Unlike most ocean-going birds, the frigatebirds can't swim, can't walk well on land, and have difficulty taking off from a flat surface - but, they can stay aloft for more than a week at a time flying as much as 225 kilometres before they land.  When hunting over the ocean surface they snatch small fish, or baby turtles, using their long, hooked bills. 

When food is plentiful, the birds aren't aggressive with each other.  We have seen them coordinate their flight paths - flying in an orderly pattern from right to left over a ray carcass, picking off bits of meat.  Not squabbling, but cooperating.  All of them feasting. 

Flying in a pattern, right to left. Everyone eats!
Other times they perform like fighter pilots, using speed and manoeuvrability, attacking the another frigatebird until the food is dropped mid-air.  I have had the experience of a bright blue still-flopping fish landing beside me - the lost prize from a battle between two frigatebirds.  I put it back in the ocean, but the drop from several hundred feet guaranteed that it was not going to live.  It flipped over on its side, stunned, not moving. 

Unfortunately the two squabbling birds had lost interest in the hapless fish, and had moved on to another battle.


Peace returns when the updrafts are perfect, and another 'fly-in' begins. 

The birds once again start drifting past, slowly gaining elevation. 

Heading up, up and away.  Like Peter Pan and Wendy.

Friday, June 1, 2012

Diá de la Marina - June 1st


Naval Officers, participating in Dia de la Marina

Exuding confidence in their smartly pressed dress-whites three naval officers relax on the upper deck of the UltraMar ferry. 

A flotilla of boats, both public and private, is headed out to Manchones Reef between Cancún and Isla Mujeres.  It is June 1st, the Diá de la Marina, a floating remembrance day celebrated with speeches, prayers, and the laying of colourful floral wreaths on the ocean.
  
The Diá de la Marina was created by the Mexican government on June 1st 1917 in celebration of the first time a Mexican merchant vessel - the Tabasco - departed with the officers and crew composed totally of Mexican born seaman.  Before this date, the captains, chief engineers and officers of the Mexican vessels were all foreigners, presumably Spanish born, but foreigners all the same.  The Diá de la Marina wasn't celebrated nationally until June 1st, 1942.  That's when the crews of various ships - torpedoed by German submarines in the Second World War - were honoured.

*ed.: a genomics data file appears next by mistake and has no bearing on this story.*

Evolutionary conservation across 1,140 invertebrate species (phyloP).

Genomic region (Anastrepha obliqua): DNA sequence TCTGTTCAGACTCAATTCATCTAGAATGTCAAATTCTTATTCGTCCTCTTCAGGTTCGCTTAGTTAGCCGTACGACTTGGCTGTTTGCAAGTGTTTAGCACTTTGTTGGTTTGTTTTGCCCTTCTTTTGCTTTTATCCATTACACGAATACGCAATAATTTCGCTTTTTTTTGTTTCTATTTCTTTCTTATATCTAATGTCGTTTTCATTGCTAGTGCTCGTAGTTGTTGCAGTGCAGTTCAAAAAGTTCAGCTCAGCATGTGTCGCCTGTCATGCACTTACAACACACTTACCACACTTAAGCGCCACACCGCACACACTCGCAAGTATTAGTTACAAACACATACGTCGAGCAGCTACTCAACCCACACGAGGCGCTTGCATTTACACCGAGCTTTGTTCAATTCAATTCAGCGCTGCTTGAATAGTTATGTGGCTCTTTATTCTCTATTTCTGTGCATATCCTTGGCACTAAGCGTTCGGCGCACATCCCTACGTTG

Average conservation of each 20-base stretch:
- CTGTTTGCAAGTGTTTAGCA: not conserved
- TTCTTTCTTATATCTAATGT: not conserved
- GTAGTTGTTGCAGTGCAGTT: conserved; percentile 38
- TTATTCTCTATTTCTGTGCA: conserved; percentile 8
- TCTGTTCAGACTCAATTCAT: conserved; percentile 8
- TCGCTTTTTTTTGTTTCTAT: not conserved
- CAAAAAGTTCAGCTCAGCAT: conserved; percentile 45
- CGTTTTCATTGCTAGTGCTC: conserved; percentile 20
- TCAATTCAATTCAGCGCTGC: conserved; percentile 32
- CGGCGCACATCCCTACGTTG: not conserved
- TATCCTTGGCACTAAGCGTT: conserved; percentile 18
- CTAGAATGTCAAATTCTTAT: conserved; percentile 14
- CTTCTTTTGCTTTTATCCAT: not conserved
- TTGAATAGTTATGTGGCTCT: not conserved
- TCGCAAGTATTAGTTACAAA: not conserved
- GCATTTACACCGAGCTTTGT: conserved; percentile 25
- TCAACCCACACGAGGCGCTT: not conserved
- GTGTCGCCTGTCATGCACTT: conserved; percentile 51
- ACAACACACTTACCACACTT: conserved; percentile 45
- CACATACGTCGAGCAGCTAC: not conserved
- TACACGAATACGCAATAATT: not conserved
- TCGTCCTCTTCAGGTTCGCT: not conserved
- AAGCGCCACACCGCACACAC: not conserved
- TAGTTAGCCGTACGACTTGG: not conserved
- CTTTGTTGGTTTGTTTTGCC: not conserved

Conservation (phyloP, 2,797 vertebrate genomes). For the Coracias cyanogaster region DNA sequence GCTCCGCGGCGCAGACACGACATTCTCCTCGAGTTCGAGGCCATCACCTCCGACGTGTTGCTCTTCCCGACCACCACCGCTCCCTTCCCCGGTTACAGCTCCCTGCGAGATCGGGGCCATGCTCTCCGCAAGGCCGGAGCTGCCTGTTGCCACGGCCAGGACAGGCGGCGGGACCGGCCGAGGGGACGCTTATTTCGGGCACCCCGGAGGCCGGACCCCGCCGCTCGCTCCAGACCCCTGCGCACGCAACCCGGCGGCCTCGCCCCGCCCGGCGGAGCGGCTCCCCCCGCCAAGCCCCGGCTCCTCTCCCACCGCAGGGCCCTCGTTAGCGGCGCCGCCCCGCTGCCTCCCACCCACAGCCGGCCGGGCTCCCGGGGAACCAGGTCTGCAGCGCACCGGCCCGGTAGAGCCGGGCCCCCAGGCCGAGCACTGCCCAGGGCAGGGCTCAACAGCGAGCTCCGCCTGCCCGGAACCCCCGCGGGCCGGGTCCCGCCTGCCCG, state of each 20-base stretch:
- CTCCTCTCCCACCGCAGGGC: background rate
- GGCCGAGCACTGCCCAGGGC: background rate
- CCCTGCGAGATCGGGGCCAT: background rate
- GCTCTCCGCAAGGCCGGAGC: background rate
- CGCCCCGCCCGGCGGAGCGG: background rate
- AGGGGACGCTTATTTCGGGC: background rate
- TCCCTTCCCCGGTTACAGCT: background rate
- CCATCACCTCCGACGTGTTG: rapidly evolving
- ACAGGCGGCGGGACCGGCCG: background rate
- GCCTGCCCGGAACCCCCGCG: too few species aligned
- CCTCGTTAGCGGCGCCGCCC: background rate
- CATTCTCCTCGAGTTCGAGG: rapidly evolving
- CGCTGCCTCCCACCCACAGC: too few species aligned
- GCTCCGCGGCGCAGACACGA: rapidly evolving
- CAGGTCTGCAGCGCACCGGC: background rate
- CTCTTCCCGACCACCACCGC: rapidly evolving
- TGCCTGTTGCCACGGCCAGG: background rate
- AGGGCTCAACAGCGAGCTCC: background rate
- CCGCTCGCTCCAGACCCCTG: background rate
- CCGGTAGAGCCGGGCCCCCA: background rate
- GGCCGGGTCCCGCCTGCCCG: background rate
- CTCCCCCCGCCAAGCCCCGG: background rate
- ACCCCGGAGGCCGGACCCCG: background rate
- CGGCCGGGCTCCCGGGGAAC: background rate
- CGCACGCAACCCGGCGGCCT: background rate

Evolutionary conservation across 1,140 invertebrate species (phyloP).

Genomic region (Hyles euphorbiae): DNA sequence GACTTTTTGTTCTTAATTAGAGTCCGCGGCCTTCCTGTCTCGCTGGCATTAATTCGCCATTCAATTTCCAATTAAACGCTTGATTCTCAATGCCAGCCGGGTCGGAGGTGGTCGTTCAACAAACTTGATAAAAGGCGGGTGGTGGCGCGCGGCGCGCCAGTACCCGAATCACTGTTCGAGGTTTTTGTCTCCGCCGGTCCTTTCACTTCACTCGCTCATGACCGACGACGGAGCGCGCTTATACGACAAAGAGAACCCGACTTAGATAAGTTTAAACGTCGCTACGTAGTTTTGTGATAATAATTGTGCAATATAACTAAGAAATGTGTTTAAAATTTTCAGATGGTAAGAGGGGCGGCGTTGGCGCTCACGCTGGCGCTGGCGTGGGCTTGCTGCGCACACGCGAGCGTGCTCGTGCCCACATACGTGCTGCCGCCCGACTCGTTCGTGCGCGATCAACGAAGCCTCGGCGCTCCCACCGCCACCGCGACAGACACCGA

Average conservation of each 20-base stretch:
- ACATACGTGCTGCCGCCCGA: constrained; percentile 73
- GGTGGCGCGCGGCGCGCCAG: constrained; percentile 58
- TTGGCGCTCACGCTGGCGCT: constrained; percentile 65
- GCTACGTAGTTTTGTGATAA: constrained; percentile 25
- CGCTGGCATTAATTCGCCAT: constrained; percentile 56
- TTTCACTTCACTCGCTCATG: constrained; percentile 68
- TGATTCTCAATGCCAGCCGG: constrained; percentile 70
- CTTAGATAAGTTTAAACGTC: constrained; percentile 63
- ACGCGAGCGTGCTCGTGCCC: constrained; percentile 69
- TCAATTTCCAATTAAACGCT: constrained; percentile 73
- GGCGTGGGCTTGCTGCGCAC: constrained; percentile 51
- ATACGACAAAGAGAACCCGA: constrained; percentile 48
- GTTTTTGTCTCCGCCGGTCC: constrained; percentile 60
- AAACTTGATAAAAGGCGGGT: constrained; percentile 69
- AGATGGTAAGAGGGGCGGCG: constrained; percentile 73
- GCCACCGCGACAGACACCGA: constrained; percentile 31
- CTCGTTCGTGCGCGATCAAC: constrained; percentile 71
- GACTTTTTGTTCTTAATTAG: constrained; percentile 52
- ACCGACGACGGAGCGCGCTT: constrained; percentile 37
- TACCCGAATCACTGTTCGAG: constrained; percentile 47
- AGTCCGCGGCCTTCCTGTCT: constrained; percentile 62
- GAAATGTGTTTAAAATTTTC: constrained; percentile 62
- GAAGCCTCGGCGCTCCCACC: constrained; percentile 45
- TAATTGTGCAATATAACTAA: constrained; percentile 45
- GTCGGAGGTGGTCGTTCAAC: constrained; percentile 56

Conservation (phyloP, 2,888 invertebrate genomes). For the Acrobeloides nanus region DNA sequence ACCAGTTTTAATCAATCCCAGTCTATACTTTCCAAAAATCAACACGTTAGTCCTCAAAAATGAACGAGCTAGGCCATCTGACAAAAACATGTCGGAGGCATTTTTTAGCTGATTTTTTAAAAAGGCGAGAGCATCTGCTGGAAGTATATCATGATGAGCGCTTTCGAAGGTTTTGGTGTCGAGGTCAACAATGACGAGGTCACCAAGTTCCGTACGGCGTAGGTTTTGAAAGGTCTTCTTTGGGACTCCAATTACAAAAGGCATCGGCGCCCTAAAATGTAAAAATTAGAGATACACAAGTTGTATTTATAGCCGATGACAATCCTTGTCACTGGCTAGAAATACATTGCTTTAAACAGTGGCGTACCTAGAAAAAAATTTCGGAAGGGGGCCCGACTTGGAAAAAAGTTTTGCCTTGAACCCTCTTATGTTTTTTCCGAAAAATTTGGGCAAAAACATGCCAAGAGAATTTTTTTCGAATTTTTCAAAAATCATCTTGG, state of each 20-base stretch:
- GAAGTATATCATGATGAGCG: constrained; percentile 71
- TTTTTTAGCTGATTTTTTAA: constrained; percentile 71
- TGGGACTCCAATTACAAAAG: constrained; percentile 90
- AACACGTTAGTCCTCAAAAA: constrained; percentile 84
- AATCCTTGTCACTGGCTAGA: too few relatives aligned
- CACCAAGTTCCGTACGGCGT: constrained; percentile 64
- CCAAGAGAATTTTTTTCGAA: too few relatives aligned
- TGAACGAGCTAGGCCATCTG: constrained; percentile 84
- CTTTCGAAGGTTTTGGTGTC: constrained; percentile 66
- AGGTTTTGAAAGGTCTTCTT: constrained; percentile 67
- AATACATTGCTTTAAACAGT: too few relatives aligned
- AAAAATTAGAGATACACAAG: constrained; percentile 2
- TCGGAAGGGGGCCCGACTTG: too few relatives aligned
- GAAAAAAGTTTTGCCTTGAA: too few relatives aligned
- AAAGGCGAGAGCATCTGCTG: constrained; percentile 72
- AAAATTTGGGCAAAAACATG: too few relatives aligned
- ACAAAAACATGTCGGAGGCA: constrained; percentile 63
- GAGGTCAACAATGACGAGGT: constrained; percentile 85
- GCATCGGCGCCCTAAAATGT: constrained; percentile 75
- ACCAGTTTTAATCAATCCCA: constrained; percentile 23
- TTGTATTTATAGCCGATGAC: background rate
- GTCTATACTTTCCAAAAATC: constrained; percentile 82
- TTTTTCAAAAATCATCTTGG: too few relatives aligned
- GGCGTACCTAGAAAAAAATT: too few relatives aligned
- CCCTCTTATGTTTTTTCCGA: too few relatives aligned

Local flotilla headed to Manchones Reef

The modern Mexican Navy has approximately 56,000 personal plus volunteer reserves.  It boasts a total of 189 ships, and 130 aircraft that are used to patrol 11,122 kilometres of coastline.  The naval base on Isla Mujeres was established in 1949 with an eye to help protect the mainland, assist with protecting the PeMex oil fields near Campeche if needed, and in later years to intercept Cuban refugees or arrest drug-runners. 

The naval officers and crews also respond to any natural disasters, specifically the cleanup after powerful hurricanes such as Gilbert and Wilma.  Mexico City is home to the Naval Medical School, while Veracruz has the Aviation School, and the Engineering School.  Members of the Navy as well as state police officers, and firefighters are trained for marine search, rescue and diving in Acapulco.   
Laying wreaths on the water
Our local celebration of the Diá de la Marina was well-attended. The colourful flotilla of pleasure boats, over-loaded with family and friends, jockeyed for prime positions.

Everyone wanted to be close enough to hear the speakers and able to see the flower wreaths being lowered onto the water. 

There were a few close calls. Passengers using their hands and feet pushed away a-too-close boat, shouting instructions at the captain in rapid-fire Spanish.  

"Get back.  You're too close.  Stop!"

A few boats were too close for comfort

One young ensign stood proudly at the rail of the UltraMar ferry, smiling at the sight of so many people paying their respects to his colleagues. 

I asked; "May I take a photo of you?" 

He beamed a smile at me. 

"Si, si."  

For me, his quiet pride was the best part of the experience.


Proud Naval crew member